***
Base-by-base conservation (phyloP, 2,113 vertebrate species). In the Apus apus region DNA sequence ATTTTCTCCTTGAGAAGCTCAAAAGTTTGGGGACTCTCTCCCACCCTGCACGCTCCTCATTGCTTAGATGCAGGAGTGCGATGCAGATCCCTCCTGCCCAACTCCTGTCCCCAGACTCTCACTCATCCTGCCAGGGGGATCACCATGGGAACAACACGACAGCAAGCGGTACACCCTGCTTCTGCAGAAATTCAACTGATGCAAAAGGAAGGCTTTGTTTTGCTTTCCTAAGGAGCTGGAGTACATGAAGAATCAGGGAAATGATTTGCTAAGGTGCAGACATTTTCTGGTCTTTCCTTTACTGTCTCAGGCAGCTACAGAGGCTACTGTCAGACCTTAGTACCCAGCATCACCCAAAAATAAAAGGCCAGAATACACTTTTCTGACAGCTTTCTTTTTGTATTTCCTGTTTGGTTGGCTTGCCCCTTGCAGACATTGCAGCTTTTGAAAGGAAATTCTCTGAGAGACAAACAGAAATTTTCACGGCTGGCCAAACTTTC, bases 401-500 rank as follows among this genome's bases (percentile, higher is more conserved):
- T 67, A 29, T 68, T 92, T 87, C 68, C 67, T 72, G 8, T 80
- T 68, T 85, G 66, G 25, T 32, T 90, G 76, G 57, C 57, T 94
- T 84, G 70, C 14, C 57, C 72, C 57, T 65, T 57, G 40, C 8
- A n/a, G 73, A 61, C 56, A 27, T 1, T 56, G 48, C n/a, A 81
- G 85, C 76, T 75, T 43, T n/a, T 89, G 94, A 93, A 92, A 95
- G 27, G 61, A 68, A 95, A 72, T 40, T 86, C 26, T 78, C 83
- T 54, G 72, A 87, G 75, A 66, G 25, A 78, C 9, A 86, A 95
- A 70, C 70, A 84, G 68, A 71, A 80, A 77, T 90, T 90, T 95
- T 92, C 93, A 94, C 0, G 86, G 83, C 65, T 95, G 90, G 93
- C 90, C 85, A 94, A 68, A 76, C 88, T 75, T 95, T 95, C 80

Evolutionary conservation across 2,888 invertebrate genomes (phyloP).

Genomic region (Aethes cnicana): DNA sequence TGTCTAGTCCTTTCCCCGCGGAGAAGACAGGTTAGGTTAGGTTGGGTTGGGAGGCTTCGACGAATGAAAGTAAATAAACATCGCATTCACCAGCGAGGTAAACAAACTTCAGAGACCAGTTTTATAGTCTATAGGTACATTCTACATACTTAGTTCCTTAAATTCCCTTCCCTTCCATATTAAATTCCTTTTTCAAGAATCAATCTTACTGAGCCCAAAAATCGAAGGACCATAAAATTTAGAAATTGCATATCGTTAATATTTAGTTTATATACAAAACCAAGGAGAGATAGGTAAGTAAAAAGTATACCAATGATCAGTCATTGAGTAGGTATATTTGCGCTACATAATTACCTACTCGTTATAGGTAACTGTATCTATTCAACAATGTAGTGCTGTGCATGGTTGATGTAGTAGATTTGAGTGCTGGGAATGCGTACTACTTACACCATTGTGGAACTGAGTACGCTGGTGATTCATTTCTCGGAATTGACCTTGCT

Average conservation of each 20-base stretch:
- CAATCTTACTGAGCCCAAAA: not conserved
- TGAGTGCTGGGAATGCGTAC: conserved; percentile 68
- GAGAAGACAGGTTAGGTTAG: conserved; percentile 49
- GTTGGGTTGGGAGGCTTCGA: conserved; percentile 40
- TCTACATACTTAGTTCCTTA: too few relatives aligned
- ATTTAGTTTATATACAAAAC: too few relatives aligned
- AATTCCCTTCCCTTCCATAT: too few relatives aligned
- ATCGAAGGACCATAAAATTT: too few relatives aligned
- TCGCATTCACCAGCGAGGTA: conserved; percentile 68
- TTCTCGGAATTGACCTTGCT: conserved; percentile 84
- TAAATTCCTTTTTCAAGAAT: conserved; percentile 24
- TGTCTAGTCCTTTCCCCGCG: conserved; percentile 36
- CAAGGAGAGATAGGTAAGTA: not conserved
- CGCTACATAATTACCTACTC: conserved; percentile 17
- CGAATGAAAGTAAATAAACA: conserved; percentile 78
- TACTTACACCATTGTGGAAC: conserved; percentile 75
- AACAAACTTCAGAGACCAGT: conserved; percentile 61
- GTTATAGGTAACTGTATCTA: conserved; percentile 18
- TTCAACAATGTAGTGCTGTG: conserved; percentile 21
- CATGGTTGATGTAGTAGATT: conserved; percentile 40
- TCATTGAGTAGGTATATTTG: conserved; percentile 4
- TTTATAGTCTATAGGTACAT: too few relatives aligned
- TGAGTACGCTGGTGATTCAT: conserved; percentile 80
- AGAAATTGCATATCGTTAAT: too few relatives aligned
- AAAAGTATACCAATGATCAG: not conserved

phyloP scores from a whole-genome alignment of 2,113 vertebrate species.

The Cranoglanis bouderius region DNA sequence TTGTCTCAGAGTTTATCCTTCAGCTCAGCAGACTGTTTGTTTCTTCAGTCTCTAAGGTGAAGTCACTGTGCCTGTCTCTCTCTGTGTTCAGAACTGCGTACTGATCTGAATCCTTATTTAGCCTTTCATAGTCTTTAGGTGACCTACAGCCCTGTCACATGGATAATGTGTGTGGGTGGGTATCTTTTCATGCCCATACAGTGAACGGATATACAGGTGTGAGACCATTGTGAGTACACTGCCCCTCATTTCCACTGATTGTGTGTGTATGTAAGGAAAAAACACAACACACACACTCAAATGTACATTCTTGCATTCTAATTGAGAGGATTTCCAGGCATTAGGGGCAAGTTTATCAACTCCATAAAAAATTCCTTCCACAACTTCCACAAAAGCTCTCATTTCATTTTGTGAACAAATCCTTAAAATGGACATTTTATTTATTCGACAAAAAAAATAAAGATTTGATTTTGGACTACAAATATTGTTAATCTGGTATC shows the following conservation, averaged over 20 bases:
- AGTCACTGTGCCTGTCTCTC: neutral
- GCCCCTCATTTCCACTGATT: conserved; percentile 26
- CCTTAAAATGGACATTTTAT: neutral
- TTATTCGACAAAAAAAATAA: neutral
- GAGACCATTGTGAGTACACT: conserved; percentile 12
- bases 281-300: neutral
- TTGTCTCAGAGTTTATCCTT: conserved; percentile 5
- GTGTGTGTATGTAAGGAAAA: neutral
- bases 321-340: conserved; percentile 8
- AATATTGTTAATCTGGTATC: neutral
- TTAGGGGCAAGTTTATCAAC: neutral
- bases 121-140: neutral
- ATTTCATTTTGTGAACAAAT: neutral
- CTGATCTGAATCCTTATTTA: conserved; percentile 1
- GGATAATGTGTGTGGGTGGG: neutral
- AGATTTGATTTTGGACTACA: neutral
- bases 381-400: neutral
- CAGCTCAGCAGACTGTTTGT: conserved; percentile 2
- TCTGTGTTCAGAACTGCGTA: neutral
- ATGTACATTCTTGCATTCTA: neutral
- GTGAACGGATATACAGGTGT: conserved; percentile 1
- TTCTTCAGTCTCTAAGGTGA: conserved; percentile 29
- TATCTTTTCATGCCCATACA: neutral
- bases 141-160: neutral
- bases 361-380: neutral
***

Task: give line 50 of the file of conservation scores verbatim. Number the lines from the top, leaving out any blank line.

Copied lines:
- bases 321-340: conserved; percentile 8